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As emergency responders and equipment suppliers participate in these debates, I hope they will add their own perspectives about critical infrastructure (a concept most Americans have never heard of) and how to best protect not just property, but human life itself.

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Aerospace Industry: Manufacturing Challenges

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Writer: Dr. Vivek Lall

There are a number of aeronautics organisations like HAL, NAL, DRDO laboratories, engineering colleges etc. in the country. Moreover, the sector is divided into defence and non-defence segments. With the entry of private companies, an institutional arrangement becomes necessary which could harness the knowledge residing in these various entities. Such an institution could map indigenous capabilities, identify knowledge gaps, direct resources efficiently to address critical technology gaps. The offset policy can become a significant contributor and catalyst to the development of the Indian aerospace sector. The successful implementation of offset policies of countries like Brazil and South Korea provides some encouragement of a similar success in India.

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Prison Radicalisation: A Global Problem

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Writer: Patrick Dunleavy

The writer, a former Deputy Inspector General for the New York Correctional System, provides chilling examples of radicalisation of prisoners while serving their prison sentences. He highlights the need to monitor such prisons and also address the sizable prison population who are most susceptible to radicalisation. Those common criminals who if left to themselves will only progress from bad to worse. Whether this is done by de-radicalisation programmes or counter radicalisation programmes is open for debate.

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Mindware: Psychological Strengthening For Tactical Operations

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Writer: Dr Rupali Jeswal
Self-science is becoming aware of and recognising patterns of responses to various situations and is one of the prerequisites to having some control over reactions and increasing self-direction. Constant need should be there to upgrade the training methods to seek the mental edge for performance factor and to mitigate clinical manifestations that are acquired by the professionalswhile working in high-stress-critical domains. With this structure installed we can “think” the brain and override natural “fight or flee” response and utilise stress as a drive through stress structuring and perception reframing.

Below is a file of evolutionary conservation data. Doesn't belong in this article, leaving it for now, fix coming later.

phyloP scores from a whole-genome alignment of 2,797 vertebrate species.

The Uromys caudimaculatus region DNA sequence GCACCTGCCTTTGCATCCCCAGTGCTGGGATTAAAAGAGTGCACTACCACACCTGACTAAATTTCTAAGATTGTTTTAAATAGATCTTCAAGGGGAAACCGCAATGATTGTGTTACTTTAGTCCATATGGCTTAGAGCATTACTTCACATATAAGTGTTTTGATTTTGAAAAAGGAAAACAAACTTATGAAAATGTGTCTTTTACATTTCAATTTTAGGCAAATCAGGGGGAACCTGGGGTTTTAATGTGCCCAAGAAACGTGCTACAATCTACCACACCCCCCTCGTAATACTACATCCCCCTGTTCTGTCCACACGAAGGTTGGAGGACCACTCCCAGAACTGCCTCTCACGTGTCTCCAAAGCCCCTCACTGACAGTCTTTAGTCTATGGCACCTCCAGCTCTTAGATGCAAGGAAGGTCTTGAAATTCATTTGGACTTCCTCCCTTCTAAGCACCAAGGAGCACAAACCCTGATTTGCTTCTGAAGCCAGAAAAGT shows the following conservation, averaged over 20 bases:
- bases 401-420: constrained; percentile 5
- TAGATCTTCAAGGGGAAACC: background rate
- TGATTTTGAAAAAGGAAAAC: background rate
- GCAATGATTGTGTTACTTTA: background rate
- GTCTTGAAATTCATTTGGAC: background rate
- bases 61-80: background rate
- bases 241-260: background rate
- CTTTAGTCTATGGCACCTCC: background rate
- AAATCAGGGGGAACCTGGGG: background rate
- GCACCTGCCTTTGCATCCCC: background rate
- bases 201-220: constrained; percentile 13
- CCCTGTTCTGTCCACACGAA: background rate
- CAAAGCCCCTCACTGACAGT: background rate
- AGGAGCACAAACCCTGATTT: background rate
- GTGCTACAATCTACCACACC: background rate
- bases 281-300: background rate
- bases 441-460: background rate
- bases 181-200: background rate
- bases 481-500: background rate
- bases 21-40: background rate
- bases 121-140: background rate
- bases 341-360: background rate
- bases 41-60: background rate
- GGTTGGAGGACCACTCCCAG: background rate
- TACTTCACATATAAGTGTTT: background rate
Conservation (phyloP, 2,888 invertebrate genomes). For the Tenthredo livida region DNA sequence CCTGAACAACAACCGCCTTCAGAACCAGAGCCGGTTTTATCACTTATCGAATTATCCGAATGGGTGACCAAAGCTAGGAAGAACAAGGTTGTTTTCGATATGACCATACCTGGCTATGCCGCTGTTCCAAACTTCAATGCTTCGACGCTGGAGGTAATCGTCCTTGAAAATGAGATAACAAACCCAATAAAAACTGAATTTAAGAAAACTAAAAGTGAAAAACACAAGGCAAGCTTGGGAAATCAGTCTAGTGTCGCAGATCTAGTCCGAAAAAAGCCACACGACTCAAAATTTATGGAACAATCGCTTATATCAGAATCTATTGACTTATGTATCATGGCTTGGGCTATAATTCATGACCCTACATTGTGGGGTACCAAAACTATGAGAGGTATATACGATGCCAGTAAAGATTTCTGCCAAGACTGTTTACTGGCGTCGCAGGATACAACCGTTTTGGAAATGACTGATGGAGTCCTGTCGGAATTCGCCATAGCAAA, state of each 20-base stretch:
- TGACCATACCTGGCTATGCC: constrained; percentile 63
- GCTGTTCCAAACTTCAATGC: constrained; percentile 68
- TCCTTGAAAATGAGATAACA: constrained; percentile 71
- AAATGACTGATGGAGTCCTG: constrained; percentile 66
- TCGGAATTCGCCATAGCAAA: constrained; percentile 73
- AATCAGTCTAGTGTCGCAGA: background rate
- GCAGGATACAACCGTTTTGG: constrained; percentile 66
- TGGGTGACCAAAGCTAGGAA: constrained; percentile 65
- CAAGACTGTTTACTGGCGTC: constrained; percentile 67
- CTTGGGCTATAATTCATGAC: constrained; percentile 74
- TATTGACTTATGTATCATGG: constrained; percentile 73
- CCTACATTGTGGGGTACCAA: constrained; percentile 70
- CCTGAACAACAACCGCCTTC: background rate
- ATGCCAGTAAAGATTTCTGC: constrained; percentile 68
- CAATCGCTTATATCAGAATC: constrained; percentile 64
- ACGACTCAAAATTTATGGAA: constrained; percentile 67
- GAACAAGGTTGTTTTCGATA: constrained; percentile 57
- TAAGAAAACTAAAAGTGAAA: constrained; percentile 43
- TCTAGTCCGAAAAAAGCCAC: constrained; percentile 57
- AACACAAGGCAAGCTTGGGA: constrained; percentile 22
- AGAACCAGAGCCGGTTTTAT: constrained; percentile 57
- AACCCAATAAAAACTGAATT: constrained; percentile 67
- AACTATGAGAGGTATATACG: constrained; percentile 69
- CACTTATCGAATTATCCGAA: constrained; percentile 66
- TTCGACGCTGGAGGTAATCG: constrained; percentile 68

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Causality: External Forces, Internal Threats

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Writer: Damien Martin
If the past is measured with the same parameters as the present, then nowadays, India is relatively stable in comparison. With a population of 1.24 billion, industry firing on all cylinders, the threat of occupation from invading neighbours is unimaginable. Modern times may not be a Gupta Dynasty “Golden Age”, however it isn’t in the throes of a Hephthalite invasion either. India’s security model is not a simple internal / external dichotomy, instead its a kaleidoscope of possibilities, each element reflected by and obscured from the next. Seven countries interlinked by proximity, history and goals. So how does India gain and maintain trust with its own people and neighbours? Risk taking may be the answer.

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Paramilitary: Positional Uncertainty Redefined

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Writer: Dr Rupali Jeswal and Damien Martin
Is the Maoist movement gaining ground or has part of the insurgency relocated to surrounding states? AP is bordered by other states like Chhattisgarh, Orissa and Maharashtra which all add saturation and hues to the Red Corridor. The Greyhounds have been effective in their campaigns, however without respective forces in other states isn’t the current strategy failing to eradicate or adequately suppress enemy activities? Utilising paramilitary forces is easier said than done. Maoists attempting to decimate Caste systems and positions of governmental power hold little value in the grand scheme to stabilise India and protect the people. Stalin and Mao were not in favour of education, instead opting for the lowest common denominator in their proletarian revolution. Science by its very nature is evidence-based. Marxism, Leninism and Maoism separate or collectively attribute to millions of deaths and crimes against humanity. How successful were these revolutions? Selling false hope in an intangible product is criminal and morally unacceptable. It begs the question, what exactly is the “people’s war”?